December 29, 1890
The lone Dakota watched from behind the canons as they fired into the makeshift camp in the depression to the South. He had never before experienced what he felt at this moment; hollow, numb, with sadness so powerful he could hardly sit his horse. The Warriors struggled to retrieve weapons given willingly only to be cut down by the immense firepower being unleashed.
He stared, unbelieving, at what was taking place below as the bile began to rise. Brave men, men with peaceful intent, were being slaughtered indiscriminately. Women and children were raked with shrapnel as the Hotchkiss guns opened fire on the weaponless braves now running for their lives. Small bodies were trampled under hooves lined with steel, and blood covered the ground.
Then there was silence, absolute silence, as though his ears were stuffed with clay. He surveyed the scene where the carnage continued. He saw the smoke from the big guns, and that from the firearms carried by the troopers, but there was no sound. The open mouths of innocent women screaming for their children were silent. He leaned to his right and retched as sweat froze on his forehead.
He reined his horse, nudged her side with his heels, and began to move to the North, the cacophony of slaughter again ringing in his ears, totally unable to process what was happening. For the first forty yards or so, he walked the roan mare. She had been with him for the past thirty years, and she felt his inner emotions; within one hundred yards, she was at a dead run as tears cut paths through the icy skin on the temples of the man mounted on her back. He had seen death a hundred ways, taking many lives himself, but this was something his mind could not grasp. This was not a battle; there was no honor in killing the innocent. Every fiber of his existence screamed for release from the scene that left him in agony. With his mind reeling from the sheer barbarism evidenced by the needless slaughter, he wondered at the events that led to what he considered the probable death of the Sioux Nation.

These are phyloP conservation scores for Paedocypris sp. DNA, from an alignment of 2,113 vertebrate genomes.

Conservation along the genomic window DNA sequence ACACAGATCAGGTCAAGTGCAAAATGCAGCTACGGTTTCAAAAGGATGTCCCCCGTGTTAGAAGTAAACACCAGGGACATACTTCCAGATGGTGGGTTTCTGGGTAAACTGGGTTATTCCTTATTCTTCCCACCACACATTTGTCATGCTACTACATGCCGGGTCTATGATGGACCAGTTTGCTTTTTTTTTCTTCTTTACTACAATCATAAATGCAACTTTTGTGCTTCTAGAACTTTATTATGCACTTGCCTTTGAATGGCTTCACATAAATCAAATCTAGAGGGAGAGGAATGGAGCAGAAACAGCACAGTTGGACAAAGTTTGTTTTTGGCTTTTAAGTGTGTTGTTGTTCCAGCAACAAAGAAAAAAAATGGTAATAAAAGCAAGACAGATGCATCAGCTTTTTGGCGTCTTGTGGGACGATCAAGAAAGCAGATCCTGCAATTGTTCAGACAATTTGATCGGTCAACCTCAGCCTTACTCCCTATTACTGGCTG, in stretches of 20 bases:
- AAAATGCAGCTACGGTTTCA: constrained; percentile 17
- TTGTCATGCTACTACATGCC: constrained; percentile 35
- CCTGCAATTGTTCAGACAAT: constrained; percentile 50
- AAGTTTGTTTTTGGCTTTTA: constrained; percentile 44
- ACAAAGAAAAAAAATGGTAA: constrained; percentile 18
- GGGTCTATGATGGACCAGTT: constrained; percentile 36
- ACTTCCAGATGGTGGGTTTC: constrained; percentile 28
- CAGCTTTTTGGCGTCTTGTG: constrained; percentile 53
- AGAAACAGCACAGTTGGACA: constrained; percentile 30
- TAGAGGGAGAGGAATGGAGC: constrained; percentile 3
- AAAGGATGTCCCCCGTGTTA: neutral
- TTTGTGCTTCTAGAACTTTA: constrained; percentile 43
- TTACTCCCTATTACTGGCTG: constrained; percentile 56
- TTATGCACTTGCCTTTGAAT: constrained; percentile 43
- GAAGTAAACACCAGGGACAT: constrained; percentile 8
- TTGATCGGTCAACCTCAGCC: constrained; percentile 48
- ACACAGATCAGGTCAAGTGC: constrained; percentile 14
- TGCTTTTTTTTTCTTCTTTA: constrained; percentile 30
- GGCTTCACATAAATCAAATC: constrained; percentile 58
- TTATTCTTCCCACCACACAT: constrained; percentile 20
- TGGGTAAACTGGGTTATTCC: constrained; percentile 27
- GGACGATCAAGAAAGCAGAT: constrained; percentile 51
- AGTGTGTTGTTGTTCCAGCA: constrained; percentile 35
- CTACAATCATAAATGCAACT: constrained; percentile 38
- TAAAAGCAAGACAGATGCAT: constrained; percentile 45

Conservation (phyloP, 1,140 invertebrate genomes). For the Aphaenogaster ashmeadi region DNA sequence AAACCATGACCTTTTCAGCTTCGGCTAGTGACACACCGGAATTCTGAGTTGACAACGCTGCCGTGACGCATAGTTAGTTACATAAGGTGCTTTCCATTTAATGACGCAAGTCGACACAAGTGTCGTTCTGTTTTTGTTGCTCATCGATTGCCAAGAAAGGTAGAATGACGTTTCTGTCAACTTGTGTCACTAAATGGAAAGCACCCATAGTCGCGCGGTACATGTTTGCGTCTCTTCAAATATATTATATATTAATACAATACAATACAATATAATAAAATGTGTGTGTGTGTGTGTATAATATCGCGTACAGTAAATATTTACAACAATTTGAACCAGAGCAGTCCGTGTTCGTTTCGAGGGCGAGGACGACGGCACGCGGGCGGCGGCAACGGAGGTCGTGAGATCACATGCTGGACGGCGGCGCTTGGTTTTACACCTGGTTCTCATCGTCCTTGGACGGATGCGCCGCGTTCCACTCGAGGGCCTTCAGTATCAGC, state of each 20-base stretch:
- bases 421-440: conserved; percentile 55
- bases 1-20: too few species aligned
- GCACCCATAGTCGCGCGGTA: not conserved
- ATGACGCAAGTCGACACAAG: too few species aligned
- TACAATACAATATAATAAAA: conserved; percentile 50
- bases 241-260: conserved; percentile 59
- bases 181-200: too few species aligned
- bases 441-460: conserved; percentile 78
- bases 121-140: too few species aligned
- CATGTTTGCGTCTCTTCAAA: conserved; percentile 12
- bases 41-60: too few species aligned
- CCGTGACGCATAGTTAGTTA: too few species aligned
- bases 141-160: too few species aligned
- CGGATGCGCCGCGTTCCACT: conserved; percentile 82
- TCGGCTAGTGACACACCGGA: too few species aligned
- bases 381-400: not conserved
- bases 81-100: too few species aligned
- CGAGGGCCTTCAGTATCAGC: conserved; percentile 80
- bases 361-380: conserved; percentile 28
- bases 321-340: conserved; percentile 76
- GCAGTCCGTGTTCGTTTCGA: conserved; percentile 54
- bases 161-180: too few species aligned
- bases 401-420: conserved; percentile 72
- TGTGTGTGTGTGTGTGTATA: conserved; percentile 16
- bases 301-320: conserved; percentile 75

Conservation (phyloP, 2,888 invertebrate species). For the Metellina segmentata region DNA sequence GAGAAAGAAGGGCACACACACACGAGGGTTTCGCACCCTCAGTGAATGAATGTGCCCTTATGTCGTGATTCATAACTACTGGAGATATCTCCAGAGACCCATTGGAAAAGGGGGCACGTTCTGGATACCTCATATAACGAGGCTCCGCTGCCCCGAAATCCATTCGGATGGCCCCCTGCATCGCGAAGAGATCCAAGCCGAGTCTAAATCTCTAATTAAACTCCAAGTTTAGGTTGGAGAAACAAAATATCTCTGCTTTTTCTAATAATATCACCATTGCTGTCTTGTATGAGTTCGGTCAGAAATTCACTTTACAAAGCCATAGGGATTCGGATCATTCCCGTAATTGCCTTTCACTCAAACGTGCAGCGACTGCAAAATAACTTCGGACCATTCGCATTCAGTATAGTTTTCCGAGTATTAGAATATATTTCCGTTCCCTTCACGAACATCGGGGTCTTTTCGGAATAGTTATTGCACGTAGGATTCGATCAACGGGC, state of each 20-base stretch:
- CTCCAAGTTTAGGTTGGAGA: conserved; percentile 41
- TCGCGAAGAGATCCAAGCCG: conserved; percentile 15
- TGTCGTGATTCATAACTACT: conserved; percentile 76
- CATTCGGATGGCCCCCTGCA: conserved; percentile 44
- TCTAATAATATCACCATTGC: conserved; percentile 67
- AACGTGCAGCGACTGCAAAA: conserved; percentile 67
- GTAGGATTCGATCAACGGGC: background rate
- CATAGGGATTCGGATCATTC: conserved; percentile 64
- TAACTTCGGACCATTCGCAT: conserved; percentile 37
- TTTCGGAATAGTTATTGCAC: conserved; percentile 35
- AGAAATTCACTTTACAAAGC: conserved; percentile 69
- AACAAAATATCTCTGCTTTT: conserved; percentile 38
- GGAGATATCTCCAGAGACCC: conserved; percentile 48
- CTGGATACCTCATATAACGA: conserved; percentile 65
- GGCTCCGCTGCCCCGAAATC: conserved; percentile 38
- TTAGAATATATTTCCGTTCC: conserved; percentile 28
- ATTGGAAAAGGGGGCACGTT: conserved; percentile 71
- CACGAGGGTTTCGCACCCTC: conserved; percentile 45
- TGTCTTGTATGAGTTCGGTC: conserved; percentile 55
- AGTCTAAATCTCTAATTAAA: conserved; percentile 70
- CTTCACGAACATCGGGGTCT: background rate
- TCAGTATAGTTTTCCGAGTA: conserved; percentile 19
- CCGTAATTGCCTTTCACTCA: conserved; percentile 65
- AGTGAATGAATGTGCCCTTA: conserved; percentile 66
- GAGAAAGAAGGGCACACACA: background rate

The mare stumbled, nearly unseating her rider and he pulled on the reins slowing her to a canter, then to a walk. Her withers and neck were lathered as steam created an aura surrounding the two. He dismounted and unstrapped the army saddle, throwing it to the ground, followed by the blue troopers jacket he was wearing exposing the buckskin shirt he wore beneath. He then wiped her dry with the blanket, removed the bridle and replaced it with a solitary piece of rawhide looped around her muzzle and knotted to her mane. They walked, man and horse; she, cooling down; he, trying to purge his mind of what he had witnessed.
The year was 1890, and the Sioux knew the location as Cankpe Opi Wakpala—Wounded Knee Creek, Dakota Territory. In truth, the location was in the newly formed state of South Dakota. The man’s name was Four Wings, and he was now overcome with emotion.
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